Russia angered by Israeli drone sale to Georgia
Georgia has credited Israeli military assistance after claiming the destruction of at least 11 Russian combat aircraft and 50 main battle tanks.
“Israel should be proud of its military, which trained Georgian soldiers,” Georgian Reintegration Minister Temur Yakobshvili told Israel Army radio on Aug 10.
“We killed 60 Russian soldiers just yesterday. The Russians have lost more than 50 tanks, and we have shot down 11 of their planes. They have sustained enormous damage in terms of manpower.”
Russia has complained of the Israeli UAV sale to Georgia. In May 2008, the Russian Army shot down an Israeli UAV along the Georgian border. The UAV was not identified.
The Russian demand for Israel to stop military sales came amid the intensification of fighting with Georgia and carried with it the implicit threat of increased aid for Israel’s enemies.
Israel has countered with complaints about Russia’s military exports to Iran and Syria. Moscow, like Israel, has responded by insisting it sells only defensive systems.
Meanwhile, Israel has been divided over whether to continue weapons sales to Georgia, Middle East Newsline reported.
Officials said the debate pits the Defense Ministry against the Foreign Ministry. They said the Foreign Ministry has advocated a suspension of all weapons sales and support services to Georgia while the Defense Ministry sought to continue exports.
“The question is whether there should be a temporary suspension of arms exports to Georgia during the war with Russia,” an official said.
In addition to UAVs and other defensive systems, industry sources said Israeli firms have also sold rockets as well as night-vision systems to Tbilisi.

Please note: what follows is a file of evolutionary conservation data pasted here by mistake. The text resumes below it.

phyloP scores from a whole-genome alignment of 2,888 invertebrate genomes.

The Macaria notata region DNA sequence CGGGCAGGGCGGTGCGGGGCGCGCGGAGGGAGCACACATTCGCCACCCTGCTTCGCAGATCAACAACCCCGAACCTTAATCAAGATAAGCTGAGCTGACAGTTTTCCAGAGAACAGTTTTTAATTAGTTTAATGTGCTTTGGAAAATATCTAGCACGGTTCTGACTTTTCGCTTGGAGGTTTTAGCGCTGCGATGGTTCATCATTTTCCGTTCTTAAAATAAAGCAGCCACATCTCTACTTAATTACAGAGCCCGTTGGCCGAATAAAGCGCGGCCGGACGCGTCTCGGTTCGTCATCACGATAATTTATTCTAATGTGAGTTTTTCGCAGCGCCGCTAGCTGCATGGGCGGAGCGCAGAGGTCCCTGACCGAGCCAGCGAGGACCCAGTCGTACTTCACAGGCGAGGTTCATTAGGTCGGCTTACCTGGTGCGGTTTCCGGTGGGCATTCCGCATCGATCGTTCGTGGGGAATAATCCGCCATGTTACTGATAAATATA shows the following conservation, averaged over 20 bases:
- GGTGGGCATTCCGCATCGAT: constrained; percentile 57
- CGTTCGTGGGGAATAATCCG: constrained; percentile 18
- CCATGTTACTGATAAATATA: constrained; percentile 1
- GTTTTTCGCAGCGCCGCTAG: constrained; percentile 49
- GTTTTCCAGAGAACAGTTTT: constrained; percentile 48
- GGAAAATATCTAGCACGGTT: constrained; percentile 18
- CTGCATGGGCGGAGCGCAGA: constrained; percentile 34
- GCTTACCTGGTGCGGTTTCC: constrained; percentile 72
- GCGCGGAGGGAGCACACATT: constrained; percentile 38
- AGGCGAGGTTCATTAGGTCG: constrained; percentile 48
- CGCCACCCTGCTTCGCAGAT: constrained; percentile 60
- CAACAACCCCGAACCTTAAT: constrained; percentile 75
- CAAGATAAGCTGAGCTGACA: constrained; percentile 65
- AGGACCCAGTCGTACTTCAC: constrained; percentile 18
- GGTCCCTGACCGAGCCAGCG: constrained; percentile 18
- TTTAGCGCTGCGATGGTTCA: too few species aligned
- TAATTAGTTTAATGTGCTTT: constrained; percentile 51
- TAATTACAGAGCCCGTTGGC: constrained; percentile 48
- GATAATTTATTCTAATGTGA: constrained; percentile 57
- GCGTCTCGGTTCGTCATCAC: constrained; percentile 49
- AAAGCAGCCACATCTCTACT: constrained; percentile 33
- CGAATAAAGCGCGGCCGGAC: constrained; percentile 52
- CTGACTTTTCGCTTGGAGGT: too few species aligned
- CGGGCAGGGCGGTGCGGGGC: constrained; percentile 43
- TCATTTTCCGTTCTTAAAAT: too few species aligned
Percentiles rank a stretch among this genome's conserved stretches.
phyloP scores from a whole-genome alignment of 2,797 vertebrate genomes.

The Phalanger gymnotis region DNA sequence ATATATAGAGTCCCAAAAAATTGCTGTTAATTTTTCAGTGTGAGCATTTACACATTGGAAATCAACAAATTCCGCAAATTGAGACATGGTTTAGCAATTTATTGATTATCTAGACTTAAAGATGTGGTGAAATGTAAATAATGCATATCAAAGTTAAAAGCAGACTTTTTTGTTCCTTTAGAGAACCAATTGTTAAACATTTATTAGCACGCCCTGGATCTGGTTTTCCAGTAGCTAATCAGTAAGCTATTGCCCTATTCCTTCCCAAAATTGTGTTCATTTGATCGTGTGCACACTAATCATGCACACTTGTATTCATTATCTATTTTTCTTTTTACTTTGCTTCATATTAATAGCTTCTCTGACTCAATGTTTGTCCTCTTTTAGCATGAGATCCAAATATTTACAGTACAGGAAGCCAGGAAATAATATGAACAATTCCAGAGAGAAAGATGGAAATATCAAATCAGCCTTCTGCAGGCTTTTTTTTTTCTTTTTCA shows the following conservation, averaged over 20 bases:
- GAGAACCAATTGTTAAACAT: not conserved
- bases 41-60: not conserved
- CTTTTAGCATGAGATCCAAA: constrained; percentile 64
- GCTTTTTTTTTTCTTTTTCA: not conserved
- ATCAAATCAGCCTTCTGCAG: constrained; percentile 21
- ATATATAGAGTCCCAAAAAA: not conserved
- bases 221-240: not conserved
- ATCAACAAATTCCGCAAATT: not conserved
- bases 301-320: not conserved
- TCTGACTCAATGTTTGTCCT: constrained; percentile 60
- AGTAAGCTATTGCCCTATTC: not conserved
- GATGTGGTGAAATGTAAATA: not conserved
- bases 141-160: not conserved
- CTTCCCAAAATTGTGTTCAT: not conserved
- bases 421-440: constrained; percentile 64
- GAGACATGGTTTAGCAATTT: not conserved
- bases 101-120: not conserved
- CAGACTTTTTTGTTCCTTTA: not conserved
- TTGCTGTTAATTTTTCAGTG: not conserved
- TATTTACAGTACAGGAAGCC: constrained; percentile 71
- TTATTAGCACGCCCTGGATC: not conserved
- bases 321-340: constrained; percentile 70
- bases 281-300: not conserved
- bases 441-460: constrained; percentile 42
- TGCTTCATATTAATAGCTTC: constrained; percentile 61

On Aug. 10, the Israeli Defense Ministry, which has overseen an estimated $200 million in military exports to Georgia, convened senior staffers to review the Foreign Ministry recommendation. Officials said the ministry decided to continue to approve exports for non-lethal systems for military and security applications in Georgia.
“The Defense Ministry has been conducting a very wise policy,” Amos Gilad, director of the Defense Ministry’s political-military bureau, said. “It has taken all factors into account. Defensive systems have been sent, and they have not upset the strategic balance.”
Moscow has also asserted that Israeli trainers were advising the Georgian military on how to shoot down Russian combat aircraft and disable main battle tanks.
In December 2007, Israel decided to end the sale of offensive military systems to Georgia, but did not cancel any contracts. Officials said Israel came under pressure from Russia, who warned that such sales would be deemed a hostile act. France and the United States have been leading arms exporters to Georgia.
Still, Russia has pressed Israel for a complete military embargo on Georgia. Officials said the Israeli Foreign Ministry was concerned that Moscow could retaliate by selling advanced weapons to Iran and Syria.
“The Foreign Ministry, and this includes the minister, does not want to give Russia a pretext for selling advanced systems to Iran and Syria,” the official said.
For its part, Israel has warned Russia not to export the S-300PMU-2 air and missile defense system to Teheran. Western intelligence sources said S-300 components have already arrived in Iran and were expected to be assembled into operating systems in early 2009.
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